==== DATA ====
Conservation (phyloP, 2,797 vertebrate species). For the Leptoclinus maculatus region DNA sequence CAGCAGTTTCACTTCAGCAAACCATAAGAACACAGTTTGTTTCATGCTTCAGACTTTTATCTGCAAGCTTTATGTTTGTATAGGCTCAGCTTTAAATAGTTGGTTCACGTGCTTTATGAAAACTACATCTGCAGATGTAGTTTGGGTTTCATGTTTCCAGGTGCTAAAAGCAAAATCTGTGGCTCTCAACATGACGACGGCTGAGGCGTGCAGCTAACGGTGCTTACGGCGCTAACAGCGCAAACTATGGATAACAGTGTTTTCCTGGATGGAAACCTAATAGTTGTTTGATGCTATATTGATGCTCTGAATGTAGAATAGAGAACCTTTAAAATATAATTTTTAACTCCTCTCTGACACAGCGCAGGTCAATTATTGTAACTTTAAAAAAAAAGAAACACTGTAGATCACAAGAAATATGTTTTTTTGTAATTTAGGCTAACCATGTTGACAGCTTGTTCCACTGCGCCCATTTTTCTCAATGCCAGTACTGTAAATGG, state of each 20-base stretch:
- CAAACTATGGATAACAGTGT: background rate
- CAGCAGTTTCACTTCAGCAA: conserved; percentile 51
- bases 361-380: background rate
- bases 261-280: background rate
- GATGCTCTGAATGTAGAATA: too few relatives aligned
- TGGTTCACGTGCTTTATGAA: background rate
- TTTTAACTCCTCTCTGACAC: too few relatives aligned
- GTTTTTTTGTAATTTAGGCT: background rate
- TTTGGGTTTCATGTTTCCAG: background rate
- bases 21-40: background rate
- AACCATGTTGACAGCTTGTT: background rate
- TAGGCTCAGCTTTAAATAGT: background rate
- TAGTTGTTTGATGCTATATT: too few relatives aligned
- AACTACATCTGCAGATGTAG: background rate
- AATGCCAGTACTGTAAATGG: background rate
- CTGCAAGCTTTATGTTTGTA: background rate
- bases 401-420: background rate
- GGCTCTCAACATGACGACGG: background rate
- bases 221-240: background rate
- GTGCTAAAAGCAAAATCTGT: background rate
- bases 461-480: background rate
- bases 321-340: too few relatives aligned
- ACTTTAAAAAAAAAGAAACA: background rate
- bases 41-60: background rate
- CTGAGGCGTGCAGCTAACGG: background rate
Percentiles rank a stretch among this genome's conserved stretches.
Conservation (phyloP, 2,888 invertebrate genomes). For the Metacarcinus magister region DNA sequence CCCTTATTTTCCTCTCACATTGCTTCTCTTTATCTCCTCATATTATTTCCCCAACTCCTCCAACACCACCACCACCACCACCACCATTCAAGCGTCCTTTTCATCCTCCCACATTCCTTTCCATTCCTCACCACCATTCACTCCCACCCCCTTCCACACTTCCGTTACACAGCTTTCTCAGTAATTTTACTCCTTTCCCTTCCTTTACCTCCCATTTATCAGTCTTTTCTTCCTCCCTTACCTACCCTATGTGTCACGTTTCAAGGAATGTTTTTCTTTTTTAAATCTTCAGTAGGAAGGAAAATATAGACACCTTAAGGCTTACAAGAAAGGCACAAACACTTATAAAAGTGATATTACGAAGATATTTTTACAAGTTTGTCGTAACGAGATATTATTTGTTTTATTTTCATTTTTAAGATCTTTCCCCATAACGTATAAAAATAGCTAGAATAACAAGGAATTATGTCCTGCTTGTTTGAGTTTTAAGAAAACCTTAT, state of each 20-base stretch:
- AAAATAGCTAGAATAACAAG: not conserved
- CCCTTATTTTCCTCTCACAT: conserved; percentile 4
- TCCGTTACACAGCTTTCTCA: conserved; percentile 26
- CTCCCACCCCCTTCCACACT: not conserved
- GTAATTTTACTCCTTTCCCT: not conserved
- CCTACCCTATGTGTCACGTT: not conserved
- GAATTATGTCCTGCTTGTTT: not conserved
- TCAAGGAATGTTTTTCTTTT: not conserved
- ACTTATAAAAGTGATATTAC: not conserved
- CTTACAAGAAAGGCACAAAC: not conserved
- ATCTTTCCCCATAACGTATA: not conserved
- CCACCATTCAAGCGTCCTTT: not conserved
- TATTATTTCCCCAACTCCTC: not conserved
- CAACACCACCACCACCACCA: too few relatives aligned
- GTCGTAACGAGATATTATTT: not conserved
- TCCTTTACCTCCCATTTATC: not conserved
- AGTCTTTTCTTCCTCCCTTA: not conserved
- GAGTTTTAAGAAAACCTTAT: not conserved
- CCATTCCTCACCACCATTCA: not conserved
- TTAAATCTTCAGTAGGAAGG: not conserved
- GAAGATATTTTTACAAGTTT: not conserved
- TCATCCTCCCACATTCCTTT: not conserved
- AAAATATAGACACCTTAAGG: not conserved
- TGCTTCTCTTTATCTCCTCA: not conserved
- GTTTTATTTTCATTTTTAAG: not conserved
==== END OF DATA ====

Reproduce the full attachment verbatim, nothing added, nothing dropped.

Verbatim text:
Conservation (phyloP, 2,797 vertebrate species). For the Leptoclinus maculatus region DNA sequence CAGCAGTTTCACTTCAGCAAACCATAAGAACACAGTTTGTTTCATGCTTCAGACTTTTATCTGCAAGCTTTATGTTTGTATAGGCTCAGCTTTAAATAGTTGGTTCACGTGCTTTATGAAAACTACATCTGCAGATGTAGTTTGGGTTTCATGTTTCCAGGTGCTAAAAGCAAAATCTGTGGCTCTCAACATGACGACGGCTGAGGCGTGCAGCTAACGGTGCTTACGGCGCTAACAGCGCAAACTATGGATAACAGTGTTTTCCTGGATGGAAACCTAATAGTTGTTTGATGCTATATTGATGCTCTGAATGTAGAATAGAGAACCTTTAAAATATAATTTTTAACTCCTCTCTGACACAGCGCAGGTCAATTATTGTAACTTTAAAAAAAAAGAAACACTGTAGATCACAAGAAATATGTTTTTTTGTAATTTAGGCTAACCATGTTGACAGCTTGTTCCACTGCGCCCATTTTTCTCAATGCCAGTACTGTAAATGG, state of each 20-base stretch:
- CAAACTATGGATAACAGTGT: background rate
- CAGCAGTTTCACTTCAGCAA: conserved; percentile 51
- bases 361-380: background rate
- bases 261-280: background rate
- GATGCTCTGAATGTAGAATA: too few relatives aligned
- TGGTTCACGTGCTTTATGAA: background rate
- TTTTAACTCCTCTCTGACAC: too few relatives aligned
- GTTTTTTTGTAATTTAGGCT: background rate
- TTTGGGTTTCATGTTTCCAG: background rate
- bases 21-40: background rate
- AACCATGTTGACAGCTTGTT: background rate
- TAGGCTCAGCTTTAAATAGT: background rate
- TAGTTGTTTGATGCTATATT: too few relatives aligned
- AACTACATCTGCAGATGTAG: background rate
- AATGCCAGTACTGTAAATGG: background rate
- CTGCAAGCTTTATGTTTGTA: background rate
- bases 401-420: background rate
- GGCTCTCAACATGACGACGG: background rate
- bases 221-240: background rate
- GTGCTAAAAGCAAAATCTGT: background rate
- bases 461-480: background rate
- bases 321-340: too few relatives aligned
- ACTTTAAAAAAAAAGAAACA: background rate
- bases 41-60: background rate
- CTGAGGCGTGCAGCTAACGG: background rate
Percentiles rank a stretch among this genome's conserved stretches.
Conservation (phyloP, 2,888 invertebrate genomes). For the Metacarcinus magister region DNA sequence CCCTTATTTTCCTCTCACATTGCTTCTCTTTATCTCCTCATATTATTTCCCCAACTCCTCCAACACCACCACCACCACCACCACCATTCAAGCGTCCTTTTCATCCTCCCACATTCCTTTCCATTCCTCACCACCATTCACTCCCACCCCCTTCCACACTTCCGTTACACAGCTTTCTCAGTAATTTTACTCCTTTCCCTTCCTTTACCTCCCATTTATCAGTCTTTTCTTCCTCCCTTACCTACCCTATGTGTCACGTTTCAAGGAATGTTTTTCTTTTTTAAATCTTCAGTAGGAAGGAAAATATAGACACCTTAAGGCTTACAAGAAAGGCACAAACACTTATAAAAGTGATATTACGAAGATATTTTTACAAGTTTGTCGTAACGAGATATTATTTGTTTTATTTTCATTTTTAAGATCTTTCCCCATAACGTATAAAAATAGCTAGAATAACAAGGAATTATGTCCTGCTTGTTTGAGTTTTAAGAAAACCTTAT, state of each 20-base stretch:
- AAAATAGCTAGAATAACAAG: not conserved
- CCCTTATTTTCCTCTCACAT: conserved; percentile 4
- TCCGTTACACAGCTTTCTCA: conserved; percentile 26
- CTCCCACCCCCTTCCACACT: not conserved
- GTAATTTTACTCCTTTCCCT: not conserved
- CCTACCCTATGTGTCACGTT: not conserved
- GAATTATGTCCTGCTTGTTT: not conserved
- TCAAGGAATGTTTTTCTTTT: not conserved
- ACTTATAAAAGTGATATTAC: not conserved
- CTTACAAGAAAGGCACAAAC: not conserved
- ATCTTTCCCCATAACGTATA: not conserved
- CCACCATTCAAGCGTCCTTT: not conserved
- TATTATTTCCCCAACTCCTC: not conserved
- CAACACCACCACCACCACCA: too few relatives aligned
- GTCGTAACGAGATATTATTT: not conserved
- TCCTTTACCTCCCATTTATC: not conserved
- AGTCTTTTCTTCCTCCCTTA: not conserved
- GAGTTTTAAGAAAACCTTAT: not conserved
- CCATTCCTCACCACCATTCA: not conserved
- TTAAATCTTCAGTAGGAAGG: not conserved
- GAAGATATTTTTACAAGTTT: not conserved
- TCATCCTCCCACATTCCTTT: not conserved
- AAAATATAGACACCTTAAGG: not conserved
- TGCTTCTCTTTATCTCCTCA: not conserved
- GTTTTATTTTCATTTTTAAG: not conserved